No names are being collected and the session will not be recorded — just ideas and input.

Can't attend the discussion? Share your feedback in our online survey.

In social media

Screenshot from Direct Access video

Posted this month on the DHS Facebook page

Changes to Minnesota’s substance use disorder (SUD) treatment system are resulting in more choice and shorter wait times for people seeking publicly funded services. This short video explains Direct Access, Minnesota’s new person-centered approach to SUD treatment.

If you’re concerned about your alcohol or drug use, visit to learn how to get a comprehensive assessment, and how to get help paying for treatment. #TreatmentWorks #RecoveryisPossible

Follow DHS on Twitter and Facebook for timely updates on DHS news and events.

Follow our DHS Careers Facebook page for announcements of hiring events, job postings, internships and more.

Accessible formats

For accessible formats of this publication, write to, or call 651-431-2000 or use your preferred relay service.

Governor Walz outlines ten-year economic expansion plan

Governor Tim Walz announced a ten-year economic expansion plan (PDF) for the state on July 27. The Governor’s Council on Economic Expansion released the 28-page report, titled “Minnesota’s Moment: A Roadmap for Economic Expansion,” which offers long-term steps to continue improving Minnesota’s economy. 

“We challenged a broad network of Minnesota leaders to look toward Minnesota’s future and find opportunities to make Minnesota a global destination to work, live, and own a business,” said Governor Walz. “The result – dozens of bold new ideas – will guide not only our Administration, but the state’s work for the decade to come.”

The report details dozens of recommendations (PDF), ranging from ways to expand child care to support working families, collaborate with employers and labor organizations to prepare students for their careers, and expand public-private partnerships to provide support for small business owners. The comprehensive report covers recommendations from public safety, to infrastructure, to health care, to reducing barriers to job creation and innovation.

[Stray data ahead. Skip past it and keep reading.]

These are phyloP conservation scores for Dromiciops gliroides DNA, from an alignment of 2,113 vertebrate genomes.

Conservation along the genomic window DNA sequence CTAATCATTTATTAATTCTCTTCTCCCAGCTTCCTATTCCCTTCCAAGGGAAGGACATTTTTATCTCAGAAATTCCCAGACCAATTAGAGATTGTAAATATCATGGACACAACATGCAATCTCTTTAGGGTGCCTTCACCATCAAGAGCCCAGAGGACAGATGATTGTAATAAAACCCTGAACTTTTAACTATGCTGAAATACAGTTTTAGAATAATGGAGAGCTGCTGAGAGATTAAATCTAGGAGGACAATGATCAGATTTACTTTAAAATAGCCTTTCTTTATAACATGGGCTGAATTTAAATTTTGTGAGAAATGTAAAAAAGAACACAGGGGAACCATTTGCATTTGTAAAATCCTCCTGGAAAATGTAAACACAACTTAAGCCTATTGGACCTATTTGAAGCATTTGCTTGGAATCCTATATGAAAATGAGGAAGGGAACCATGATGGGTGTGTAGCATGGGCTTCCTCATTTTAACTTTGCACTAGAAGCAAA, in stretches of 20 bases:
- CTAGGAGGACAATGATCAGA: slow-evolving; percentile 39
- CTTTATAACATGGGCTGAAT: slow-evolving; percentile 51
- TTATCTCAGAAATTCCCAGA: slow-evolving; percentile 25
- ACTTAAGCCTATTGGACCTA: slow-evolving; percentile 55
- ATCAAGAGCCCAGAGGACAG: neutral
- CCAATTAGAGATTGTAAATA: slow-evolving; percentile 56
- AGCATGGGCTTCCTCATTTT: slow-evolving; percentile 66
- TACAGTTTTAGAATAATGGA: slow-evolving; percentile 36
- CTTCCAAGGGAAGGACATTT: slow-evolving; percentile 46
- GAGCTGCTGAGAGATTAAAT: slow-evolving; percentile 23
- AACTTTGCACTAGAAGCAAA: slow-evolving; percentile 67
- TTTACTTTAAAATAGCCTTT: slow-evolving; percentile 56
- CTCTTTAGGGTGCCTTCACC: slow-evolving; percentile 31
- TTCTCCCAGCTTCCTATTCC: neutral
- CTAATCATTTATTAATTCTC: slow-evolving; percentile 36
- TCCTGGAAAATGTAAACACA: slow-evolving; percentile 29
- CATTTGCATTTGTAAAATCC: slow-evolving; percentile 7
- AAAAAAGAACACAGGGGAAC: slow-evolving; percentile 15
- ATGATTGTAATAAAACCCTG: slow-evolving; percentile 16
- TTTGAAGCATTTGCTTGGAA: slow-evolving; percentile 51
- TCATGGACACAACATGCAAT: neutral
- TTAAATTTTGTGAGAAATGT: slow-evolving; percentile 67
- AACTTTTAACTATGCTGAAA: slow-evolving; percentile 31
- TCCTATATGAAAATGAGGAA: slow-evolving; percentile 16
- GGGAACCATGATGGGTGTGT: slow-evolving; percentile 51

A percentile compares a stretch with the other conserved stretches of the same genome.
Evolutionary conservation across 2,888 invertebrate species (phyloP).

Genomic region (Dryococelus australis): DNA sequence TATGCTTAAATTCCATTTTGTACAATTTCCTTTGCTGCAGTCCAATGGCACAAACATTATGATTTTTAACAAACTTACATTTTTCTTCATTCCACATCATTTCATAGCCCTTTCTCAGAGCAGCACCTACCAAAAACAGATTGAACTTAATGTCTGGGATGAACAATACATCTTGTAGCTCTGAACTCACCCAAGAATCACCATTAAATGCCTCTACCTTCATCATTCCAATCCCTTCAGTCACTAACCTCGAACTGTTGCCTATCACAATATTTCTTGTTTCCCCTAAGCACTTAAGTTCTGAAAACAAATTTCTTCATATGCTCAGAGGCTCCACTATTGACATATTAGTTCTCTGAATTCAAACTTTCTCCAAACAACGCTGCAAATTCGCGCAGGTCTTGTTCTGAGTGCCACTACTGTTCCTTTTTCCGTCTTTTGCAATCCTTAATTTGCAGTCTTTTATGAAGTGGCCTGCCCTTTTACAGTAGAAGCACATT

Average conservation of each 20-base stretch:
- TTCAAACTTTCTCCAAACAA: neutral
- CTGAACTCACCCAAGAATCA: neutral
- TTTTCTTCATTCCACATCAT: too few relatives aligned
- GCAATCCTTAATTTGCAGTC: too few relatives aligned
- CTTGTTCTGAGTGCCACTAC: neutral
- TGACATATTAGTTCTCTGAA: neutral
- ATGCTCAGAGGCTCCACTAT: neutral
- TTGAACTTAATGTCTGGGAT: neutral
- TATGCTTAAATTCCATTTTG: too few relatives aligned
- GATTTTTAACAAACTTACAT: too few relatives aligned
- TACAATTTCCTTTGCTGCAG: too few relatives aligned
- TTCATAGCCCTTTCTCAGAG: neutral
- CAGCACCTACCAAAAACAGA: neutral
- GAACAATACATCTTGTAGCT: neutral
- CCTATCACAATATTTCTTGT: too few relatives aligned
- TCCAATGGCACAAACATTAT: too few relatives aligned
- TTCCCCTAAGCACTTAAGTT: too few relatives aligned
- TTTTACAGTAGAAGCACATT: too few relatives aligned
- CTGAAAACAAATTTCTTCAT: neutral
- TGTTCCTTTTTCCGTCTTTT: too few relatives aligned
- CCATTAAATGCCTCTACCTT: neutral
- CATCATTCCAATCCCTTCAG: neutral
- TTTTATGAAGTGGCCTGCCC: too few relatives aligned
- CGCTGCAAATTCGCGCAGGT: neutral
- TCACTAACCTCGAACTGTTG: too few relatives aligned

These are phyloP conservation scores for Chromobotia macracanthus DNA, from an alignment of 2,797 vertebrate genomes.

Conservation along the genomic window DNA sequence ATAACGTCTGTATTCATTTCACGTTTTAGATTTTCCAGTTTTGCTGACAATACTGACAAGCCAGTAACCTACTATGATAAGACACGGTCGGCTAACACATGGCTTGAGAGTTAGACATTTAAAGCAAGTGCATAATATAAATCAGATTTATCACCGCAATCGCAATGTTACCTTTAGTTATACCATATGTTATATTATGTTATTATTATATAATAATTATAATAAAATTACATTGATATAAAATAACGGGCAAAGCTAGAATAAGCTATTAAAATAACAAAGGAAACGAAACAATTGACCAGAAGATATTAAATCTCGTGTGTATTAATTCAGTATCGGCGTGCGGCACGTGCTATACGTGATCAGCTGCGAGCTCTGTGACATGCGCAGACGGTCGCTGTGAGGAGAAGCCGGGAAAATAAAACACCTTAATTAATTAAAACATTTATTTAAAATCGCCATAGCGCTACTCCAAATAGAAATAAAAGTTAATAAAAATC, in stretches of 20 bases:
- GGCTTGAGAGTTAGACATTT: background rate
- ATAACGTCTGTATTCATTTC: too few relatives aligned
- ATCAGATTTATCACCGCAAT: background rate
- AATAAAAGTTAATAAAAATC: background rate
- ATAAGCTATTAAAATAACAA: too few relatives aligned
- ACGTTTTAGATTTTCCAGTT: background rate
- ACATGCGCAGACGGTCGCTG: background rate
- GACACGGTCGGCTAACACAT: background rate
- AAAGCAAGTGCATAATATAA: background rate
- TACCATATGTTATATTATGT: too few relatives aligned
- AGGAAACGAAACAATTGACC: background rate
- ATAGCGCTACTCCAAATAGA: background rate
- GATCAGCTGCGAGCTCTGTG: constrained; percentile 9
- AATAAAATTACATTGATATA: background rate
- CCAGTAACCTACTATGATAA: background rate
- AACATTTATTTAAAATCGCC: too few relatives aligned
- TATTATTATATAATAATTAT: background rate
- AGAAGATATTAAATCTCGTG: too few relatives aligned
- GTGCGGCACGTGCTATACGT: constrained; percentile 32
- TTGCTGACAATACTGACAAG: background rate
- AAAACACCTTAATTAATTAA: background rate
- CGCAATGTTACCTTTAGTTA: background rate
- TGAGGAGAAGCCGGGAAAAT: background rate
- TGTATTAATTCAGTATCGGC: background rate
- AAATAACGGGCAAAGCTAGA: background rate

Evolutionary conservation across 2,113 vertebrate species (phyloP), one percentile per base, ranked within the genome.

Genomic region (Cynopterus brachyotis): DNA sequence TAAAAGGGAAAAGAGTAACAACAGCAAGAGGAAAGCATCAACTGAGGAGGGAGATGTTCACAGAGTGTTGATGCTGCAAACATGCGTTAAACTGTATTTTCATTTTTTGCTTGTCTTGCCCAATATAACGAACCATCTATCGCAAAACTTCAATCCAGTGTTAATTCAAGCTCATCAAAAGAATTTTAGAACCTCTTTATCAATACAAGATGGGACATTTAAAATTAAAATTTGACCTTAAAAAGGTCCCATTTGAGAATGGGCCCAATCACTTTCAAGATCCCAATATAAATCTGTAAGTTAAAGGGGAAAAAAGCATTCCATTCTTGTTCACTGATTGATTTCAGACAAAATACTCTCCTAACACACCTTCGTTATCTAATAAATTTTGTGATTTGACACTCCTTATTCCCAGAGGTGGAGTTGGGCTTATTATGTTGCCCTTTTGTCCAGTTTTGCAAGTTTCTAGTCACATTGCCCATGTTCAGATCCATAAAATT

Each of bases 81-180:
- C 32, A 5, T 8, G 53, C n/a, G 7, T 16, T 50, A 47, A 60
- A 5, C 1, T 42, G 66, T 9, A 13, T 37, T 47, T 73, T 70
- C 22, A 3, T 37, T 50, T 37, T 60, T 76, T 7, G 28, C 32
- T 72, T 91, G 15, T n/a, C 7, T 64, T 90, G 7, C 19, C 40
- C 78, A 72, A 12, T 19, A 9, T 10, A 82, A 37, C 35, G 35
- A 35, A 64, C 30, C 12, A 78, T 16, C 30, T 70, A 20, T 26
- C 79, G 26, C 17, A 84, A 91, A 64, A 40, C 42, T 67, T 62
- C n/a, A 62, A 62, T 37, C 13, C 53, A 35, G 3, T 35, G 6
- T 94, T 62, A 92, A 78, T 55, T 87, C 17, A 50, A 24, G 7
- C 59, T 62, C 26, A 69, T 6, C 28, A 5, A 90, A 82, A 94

“Workforce shortages and other economic pressures have created significant challenges for the human services system,” said Commissioner Jodi Harpstead. “The roadmap laid out by the Council will help ensure access to affordable housing, health care, and other critical resources so all Minnesotans can reach their full health potential and participate in economic expansion.”

More information is in a Governor’s Office news release.

Take survey on eliminating subminimum wage by Aug. 7

Minnesota's Task Force on Eliminating Subminimum Wages wants to hear ideas about what people with disabilities, their families, and people who serve them would need if subminimum wage ends in Minnesota.

Share your thoughts in an online survey by Sunday, Aug 7.

Also, learn more about what the task force has accomplished at an online lunch and learn event from noon to 1 p.m. Wednesday, Aug, 3. Register for the session online.

newspaper beside a coffee cup

In the news

Minnesota delivers new help for pregnant people, babies: July delivered some welcome news for people who give birth while covered by Medical Assistance. They will now continue to receive Medicaid coverage for 12 months after giving birth instead of only 60 days. Medicaid Medical Director Dr. Nathan Chomilo explains how this investment will help make progress on serious disparities in birthing outcomes for Black Minnesotans and Native Americans in a Minnesota Spokesman-Recorder article.

Robots debut as caregiver assistants in Minnesota nursing home: Two interactive caregiver assistants were deployed in a Minnesota nursing home this month. Assistant Commissioner Dan Pollock and others discuss how the robots will allow staff more time for valuable patient care in a Star Tribune article.

Changes to Allow More Choice for Those Getting Treatment: With over half a million Minnesotans battling a substance use disorder, timely access to effective treatment remains crucial. Learn more about a novel approach to treatment access being implemented across Minnesota in a Phoenix Spirit article by Neerja Singh, clinical director of the Behavioral Health at DHS.

Finance & Commerce’s Top Projects of 2021: The renovation and expansion of the Forensic Services facility in St. Peter (formerly known as the Minnesota Security Hospital) is one of 51 honorees for top building projects in Minnesota. Learn more in a Finance & Commerce article.

DHS fact sheets updated

Increasing access to federal disability benefits (PDF)